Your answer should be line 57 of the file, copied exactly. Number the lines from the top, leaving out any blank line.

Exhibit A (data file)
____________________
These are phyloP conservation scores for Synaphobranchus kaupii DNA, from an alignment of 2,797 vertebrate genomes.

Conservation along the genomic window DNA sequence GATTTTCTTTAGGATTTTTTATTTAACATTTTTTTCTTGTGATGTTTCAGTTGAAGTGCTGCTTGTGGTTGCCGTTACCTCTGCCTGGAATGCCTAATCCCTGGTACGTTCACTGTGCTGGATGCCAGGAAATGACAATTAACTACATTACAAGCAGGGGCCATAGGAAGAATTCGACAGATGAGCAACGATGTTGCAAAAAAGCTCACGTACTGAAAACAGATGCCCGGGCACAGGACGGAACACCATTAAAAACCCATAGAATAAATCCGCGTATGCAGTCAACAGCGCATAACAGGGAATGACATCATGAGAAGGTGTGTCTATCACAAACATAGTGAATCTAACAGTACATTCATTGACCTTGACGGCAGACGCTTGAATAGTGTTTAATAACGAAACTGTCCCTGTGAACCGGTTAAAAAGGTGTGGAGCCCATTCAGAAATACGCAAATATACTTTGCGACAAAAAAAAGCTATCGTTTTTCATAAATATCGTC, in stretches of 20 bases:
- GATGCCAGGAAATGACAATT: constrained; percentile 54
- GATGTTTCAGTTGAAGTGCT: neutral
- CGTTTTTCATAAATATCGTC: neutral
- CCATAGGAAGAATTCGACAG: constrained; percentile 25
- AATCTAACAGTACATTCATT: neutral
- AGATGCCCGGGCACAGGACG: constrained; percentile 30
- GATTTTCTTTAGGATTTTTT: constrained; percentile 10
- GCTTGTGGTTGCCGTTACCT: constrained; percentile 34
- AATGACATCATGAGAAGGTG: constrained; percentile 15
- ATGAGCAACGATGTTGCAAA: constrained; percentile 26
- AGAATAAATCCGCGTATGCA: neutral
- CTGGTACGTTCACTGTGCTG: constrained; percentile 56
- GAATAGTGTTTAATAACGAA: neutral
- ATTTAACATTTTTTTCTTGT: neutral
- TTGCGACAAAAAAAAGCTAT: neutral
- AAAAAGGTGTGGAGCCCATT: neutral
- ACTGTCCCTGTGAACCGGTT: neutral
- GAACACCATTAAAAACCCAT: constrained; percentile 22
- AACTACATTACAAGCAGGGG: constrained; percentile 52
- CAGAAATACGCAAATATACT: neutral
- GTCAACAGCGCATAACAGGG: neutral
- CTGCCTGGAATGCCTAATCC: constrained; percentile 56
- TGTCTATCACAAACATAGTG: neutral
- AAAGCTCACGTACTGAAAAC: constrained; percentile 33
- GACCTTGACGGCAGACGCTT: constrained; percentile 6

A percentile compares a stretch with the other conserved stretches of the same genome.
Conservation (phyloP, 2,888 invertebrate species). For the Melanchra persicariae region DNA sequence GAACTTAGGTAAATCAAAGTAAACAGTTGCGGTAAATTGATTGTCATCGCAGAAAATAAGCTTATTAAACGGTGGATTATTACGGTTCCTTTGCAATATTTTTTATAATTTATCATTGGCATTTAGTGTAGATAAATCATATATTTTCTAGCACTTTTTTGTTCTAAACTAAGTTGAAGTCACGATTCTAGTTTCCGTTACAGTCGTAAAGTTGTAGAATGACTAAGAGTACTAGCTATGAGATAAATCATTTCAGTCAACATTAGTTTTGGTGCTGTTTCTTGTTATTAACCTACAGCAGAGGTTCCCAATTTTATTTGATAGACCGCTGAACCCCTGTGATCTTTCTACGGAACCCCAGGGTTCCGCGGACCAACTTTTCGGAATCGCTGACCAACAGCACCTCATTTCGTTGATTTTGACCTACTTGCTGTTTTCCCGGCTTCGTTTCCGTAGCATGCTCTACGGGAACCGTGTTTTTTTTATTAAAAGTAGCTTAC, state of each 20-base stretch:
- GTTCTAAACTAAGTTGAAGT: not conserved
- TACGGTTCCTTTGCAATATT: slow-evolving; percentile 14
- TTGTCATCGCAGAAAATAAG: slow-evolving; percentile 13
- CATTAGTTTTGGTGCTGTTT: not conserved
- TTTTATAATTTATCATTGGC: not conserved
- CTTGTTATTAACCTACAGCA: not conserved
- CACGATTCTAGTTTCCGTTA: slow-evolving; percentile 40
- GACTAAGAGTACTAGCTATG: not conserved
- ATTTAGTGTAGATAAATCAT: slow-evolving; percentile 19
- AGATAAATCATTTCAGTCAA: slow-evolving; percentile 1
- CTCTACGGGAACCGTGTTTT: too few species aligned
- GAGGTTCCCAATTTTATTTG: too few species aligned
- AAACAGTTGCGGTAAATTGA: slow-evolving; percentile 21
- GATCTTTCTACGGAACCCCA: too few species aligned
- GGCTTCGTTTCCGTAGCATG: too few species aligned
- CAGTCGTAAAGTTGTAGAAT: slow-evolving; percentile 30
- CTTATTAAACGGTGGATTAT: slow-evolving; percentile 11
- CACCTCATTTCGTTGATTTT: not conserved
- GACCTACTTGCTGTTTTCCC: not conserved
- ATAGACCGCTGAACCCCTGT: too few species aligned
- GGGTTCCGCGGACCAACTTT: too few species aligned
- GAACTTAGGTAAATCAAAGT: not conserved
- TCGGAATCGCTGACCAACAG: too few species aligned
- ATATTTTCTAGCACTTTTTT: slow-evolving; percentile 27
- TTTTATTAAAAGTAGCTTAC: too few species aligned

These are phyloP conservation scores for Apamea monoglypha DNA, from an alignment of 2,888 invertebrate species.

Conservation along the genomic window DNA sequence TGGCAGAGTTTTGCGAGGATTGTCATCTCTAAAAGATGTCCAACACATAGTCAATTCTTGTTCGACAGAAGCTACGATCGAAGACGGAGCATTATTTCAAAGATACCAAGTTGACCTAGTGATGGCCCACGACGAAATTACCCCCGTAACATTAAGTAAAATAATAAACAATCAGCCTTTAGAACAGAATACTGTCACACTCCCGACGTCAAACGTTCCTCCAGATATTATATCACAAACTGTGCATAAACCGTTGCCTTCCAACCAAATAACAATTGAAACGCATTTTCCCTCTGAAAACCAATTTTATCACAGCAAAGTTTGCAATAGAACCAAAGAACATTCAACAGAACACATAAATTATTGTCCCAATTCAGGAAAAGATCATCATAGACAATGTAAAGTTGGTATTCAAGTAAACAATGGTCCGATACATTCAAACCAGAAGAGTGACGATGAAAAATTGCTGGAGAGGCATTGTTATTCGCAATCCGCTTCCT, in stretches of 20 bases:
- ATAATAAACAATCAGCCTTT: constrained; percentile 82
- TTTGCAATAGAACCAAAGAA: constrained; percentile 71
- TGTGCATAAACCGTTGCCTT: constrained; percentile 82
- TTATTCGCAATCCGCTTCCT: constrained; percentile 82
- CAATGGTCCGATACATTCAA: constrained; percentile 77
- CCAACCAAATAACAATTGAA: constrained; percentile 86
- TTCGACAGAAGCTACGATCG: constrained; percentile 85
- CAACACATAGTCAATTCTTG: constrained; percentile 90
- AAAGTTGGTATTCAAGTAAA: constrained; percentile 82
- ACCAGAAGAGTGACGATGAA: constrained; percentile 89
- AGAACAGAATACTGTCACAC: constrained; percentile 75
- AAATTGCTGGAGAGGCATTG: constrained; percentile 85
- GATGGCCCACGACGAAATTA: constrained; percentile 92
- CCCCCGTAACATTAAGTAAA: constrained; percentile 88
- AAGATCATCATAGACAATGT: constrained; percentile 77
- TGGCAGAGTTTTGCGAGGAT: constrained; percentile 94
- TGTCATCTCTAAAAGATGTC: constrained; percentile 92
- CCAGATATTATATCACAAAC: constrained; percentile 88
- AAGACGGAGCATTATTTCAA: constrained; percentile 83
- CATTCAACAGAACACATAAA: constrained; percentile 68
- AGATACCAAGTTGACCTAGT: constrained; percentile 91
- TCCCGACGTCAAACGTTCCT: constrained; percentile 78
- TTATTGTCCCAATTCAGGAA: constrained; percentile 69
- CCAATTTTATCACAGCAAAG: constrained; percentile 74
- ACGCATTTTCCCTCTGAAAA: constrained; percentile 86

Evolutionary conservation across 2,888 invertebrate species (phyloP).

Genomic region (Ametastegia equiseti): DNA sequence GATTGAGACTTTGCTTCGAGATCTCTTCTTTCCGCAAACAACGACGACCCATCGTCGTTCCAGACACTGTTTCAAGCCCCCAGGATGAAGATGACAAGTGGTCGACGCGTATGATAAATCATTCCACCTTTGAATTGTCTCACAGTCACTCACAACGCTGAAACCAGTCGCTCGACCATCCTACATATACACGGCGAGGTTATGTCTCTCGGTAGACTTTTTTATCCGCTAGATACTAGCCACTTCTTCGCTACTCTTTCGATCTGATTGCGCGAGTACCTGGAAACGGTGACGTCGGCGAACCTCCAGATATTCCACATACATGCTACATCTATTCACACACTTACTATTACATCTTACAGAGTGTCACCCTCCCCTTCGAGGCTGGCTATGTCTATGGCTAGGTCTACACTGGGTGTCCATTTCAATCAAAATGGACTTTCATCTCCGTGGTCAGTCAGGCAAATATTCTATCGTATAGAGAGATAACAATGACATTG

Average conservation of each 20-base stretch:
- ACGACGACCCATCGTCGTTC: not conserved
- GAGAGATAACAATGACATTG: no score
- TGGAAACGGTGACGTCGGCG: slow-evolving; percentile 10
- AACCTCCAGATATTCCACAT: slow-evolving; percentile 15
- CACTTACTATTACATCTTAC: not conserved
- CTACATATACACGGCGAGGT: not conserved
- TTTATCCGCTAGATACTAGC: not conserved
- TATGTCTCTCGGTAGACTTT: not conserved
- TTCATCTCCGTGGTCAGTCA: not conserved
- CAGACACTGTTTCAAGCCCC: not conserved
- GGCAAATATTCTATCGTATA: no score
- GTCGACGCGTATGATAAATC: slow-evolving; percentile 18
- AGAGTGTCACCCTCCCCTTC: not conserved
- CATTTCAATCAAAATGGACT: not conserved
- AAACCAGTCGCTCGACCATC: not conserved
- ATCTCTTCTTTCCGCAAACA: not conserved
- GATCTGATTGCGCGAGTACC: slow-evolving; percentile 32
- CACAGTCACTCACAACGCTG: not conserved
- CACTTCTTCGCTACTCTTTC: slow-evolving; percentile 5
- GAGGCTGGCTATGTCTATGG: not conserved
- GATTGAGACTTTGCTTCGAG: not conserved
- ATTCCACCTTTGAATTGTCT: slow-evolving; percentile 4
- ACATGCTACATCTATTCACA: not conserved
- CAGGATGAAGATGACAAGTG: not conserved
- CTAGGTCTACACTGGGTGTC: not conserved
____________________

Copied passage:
- ATAATAAACAATCAGCCTTT: constrained; percentile 82